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Vulnerability to Poverty in Ethiopia

  • Getu Tigre
Chapter
Part of the Economic Studies in Inequality, Social Exclusion and Well-Being book series (EIAP)

Abstract

In most literature income or consumption expenditure is regarded as a proxy for a household’s material well-being. However, economists have long recognized that a household’s well-being depends not only on its average income or consumption expenditure but also on the risks or vulnerabilities that it faces and its ability to deal with them. Hence, vulnerability is a more appropriate measure of welfare. This paper examines households’ vulnerability to poverty in Ethiopia. It uses household cross-sectional surveys to estimate the extent of vulnerability as expected poverty. The unidimensional vulnerability measure using consumption expenditure shows that 38 percent of the population was vulnerable to poverty. Rural households’ vulnerability was relatively higher as compared to the vulnerability in urban areas. A multidimensional vulnerability estimate (89 percent) was markedly different from the one-dimensional vulnerability estimate (38 percent). The distribution of vulnerability across different segments of the population can differ from the distribution of poverty. We argue that this highlights the need for a distinction between poverty prevention (vulnerability) and poverty alleviation programs. Rich households’ vulnerability to multidimensional poverty stems mainly from the volatility in deprivation scores, but poor households’ vulnerability is mainly because of high deprivation scores. Households who are poor at any given point in time may differ from those who are vulnerable to poverty. Therefore, interventions and programs that are targeted at reducing vulnerability levels in the population need to be addressed differently from those aimed at poverty alleviation.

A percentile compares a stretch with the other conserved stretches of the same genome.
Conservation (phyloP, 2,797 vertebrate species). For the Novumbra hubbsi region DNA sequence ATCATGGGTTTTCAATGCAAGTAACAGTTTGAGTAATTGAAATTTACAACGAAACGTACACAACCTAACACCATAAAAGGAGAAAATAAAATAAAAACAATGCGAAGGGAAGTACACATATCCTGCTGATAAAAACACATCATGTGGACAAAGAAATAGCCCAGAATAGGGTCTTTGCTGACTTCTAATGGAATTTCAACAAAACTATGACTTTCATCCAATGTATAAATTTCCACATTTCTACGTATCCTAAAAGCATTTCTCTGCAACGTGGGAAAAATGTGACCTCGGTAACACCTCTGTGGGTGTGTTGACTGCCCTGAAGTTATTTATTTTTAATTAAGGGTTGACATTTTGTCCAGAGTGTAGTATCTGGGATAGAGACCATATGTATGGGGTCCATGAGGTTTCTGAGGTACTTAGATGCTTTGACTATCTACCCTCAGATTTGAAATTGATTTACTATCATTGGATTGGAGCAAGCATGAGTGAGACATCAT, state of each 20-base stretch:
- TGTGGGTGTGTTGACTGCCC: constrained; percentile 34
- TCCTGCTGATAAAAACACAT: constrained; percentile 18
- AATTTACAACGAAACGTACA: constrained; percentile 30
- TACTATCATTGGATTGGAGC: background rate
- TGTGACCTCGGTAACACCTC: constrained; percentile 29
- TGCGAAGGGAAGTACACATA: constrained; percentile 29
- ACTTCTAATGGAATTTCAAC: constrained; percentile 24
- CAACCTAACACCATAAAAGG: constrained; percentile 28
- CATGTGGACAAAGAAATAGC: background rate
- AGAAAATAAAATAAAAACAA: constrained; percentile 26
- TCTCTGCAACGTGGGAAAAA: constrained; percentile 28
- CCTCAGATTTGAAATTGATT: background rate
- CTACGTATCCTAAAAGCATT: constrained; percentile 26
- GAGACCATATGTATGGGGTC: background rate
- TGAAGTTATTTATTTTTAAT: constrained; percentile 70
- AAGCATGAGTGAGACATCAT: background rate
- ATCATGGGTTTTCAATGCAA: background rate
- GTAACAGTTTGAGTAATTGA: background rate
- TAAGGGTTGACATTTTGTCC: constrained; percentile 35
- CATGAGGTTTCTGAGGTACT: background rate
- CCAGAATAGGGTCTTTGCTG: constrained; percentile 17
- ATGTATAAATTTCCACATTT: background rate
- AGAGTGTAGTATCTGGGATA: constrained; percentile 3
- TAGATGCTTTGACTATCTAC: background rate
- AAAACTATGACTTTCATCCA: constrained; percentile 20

Keywords

Vulnerability Poverty Consumption expenditure 

JEL Classification Codes

I32 C31 D3 

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Copyright information

© Springer Nature Switzerland AG 2019

Authors and Affiliations

  • Getu Tigre
    • 1
  1. 1.Department of EconomicsAddis Ababa UniversityAddis AbabaEthiopia

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